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Candidate breakfasts help forge relationships

Patrick Strauch engages candidates and members in a lively discussion at the Old Town breakfast.

By Patrick Strauch, MFPC Executive Director

I’ve just finished our MFPC series of candidate breakfasts throughout the state, from Sanford to Fort Kent , providing a great opportunity to meet with members and legislative candidates.

The greatest benefit of the breakfasts is to begin forging the relationship between legislators and their constituents. Because the true strength of the Council is in the relationships our members have with their locally elected officials. I predict an active 127th Legislature and those relationships you build with your local officials will be an important part of our success.

Candidates and MFPC members met, mingled, ate and talked.

Candidates and MFPC members met, mingled, ate a hearty breakfast and talked about Maine’s forest economy.

At all the sessions we had good attendance ranging from 25-45 people.  A strong mix of candidates representing both sides of the political spectrum  (45 percent Democrat, 55 percent Republican). It’s also important to instill in these potential legislators that we are an issues driven organization dedicated to the success of our members and their forest businesses It’s also important to instill in these potential legislators that we are an issues-driven organization dedicated to the success of our members and their forest businesses. We traditionally leave time for the candidates to provide us with their stump speeches

The presentation I prepared was designed to educate the candidates on the state of our industry and the potential for its future. presentation at Fort Kent.  Despite the paper mill closures that dominated the news this fall, I thought it was important for candidates to understand how big our industry is, and how many markets exist for wood products.

In Sanford we talked about the revival of the Pleasant River mill and the challenges faced by wood manufacturers, in Old Town we focused on the Bucksport closure and the dynamics of the paper industry, in Fort Kent the opening of the Irving sawmill, ReEnergy power plant, Ecoshel shingle manufacturer and the recent acquisition of the Masardis sawmill by Maibec lead to a discussion about finding qualified help to fill these positions. In Gray, there was much discussion of workforce education and training and in Farmington the discussion included one of my favorite topics – the importance of the Tree Growth Tax program.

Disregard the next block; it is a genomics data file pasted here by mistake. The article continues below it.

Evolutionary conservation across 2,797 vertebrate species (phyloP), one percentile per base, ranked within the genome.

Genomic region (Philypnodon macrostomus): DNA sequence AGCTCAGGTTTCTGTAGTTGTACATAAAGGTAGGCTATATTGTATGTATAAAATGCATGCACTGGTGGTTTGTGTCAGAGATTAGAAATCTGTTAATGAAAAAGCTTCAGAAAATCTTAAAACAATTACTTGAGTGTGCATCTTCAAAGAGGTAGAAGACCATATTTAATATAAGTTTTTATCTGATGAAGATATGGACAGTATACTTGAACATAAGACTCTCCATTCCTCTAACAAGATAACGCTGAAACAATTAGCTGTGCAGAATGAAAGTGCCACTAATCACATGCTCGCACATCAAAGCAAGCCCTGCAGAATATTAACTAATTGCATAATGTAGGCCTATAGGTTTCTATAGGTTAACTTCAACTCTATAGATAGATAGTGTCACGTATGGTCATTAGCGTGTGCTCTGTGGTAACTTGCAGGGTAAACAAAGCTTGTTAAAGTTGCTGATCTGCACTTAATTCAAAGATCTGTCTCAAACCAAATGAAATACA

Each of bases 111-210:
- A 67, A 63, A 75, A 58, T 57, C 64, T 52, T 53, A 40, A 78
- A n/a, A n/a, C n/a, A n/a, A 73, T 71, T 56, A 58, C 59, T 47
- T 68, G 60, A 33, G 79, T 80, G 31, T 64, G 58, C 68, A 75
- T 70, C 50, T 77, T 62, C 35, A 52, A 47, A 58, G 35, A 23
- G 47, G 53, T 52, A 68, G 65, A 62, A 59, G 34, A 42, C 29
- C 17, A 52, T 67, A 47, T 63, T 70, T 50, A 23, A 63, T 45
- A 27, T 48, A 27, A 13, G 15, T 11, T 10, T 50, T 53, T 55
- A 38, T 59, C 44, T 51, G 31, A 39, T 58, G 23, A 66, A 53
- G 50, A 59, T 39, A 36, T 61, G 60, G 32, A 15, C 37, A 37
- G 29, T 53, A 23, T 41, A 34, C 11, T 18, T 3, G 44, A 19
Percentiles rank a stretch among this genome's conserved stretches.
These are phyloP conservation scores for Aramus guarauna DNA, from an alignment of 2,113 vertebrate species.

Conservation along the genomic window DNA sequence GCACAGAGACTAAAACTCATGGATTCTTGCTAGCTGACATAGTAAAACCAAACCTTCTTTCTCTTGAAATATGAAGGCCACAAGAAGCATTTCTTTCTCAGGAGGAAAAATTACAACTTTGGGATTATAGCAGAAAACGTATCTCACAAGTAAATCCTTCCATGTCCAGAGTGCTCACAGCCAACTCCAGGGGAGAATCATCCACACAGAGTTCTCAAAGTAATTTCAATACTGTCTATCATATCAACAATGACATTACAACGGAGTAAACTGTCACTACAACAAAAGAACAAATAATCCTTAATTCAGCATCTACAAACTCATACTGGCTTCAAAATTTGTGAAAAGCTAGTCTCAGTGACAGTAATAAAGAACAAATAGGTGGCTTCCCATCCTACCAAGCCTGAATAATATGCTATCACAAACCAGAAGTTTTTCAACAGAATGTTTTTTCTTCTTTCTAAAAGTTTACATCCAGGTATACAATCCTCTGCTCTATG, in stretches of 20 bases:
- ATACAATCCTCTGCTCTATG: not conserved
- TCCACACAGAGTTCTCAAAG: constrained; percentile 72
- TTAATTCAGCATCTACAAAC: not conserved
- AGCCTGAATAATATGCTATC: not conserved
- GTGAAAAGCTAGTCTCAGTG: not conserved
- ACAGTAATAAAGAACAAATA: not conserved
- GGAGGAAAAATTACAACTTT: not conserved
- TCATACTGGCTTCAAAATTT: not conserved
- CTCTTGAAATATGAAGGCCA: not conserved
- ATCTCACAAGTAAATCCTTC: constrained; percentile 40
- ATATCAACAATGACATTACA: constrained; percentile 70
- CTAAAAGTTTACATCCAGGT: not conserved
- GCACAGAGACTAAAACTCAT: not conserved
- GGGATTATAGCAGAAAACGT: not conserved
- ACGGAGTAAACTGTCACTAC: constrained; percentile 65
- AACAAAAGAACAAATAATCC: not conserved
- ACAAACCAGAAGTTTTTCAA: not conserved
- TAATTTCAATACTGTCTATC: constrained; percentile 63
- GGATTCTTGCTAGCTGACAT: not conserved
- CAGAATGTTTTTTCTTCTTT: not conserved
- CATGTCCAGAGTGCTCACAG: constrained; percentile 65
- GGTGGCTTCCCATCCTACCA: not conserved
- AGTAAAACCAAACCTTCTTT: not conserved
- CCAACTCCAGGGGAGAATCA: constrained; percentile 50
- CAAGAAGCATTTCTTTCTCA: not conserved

There was plenty of interaction at all the meetings and I thank the members who attended for their assistance and support. Many thanks also go to the sponsors who hosted this series:

  • Gray: Sponsored by Plum Creek
  • Old Town: Sponsored by Katahdin Forest Management
  • Farmington: Co-sponsored by Wagner Forest Management & Timber Resource Group/Stratton Lumber
  • Sanford: Co-sponsored by Pleasant River & Farm Credit East
  • Fort Kent:  Co -Sponsored by Key Bank of ME  &  J.D. Irving     

Post Election:  As we approach Election Day our legislative strategy will need to quickly evolve. I’ve been visiting with candidates throughout the summer and the Council has had great exposure to the gubernatorial candidates through several interviews and ongoing discussions. Whatever the makeup of the Legislature we will need to quickly determine our areas of focus. Based on membership feedback, I know we will be focused on the cost of energy and the need to create a well-trained workforce of loggers and millwrights. If you have any issues relating to regulations that are impeding your businesses, please let me know, there may be some legislative remedies that we can propose. Additionally, we need to be prepared to recommend qualified people to any political appointed positions that may open up, including two on the Public Utilities Commission.

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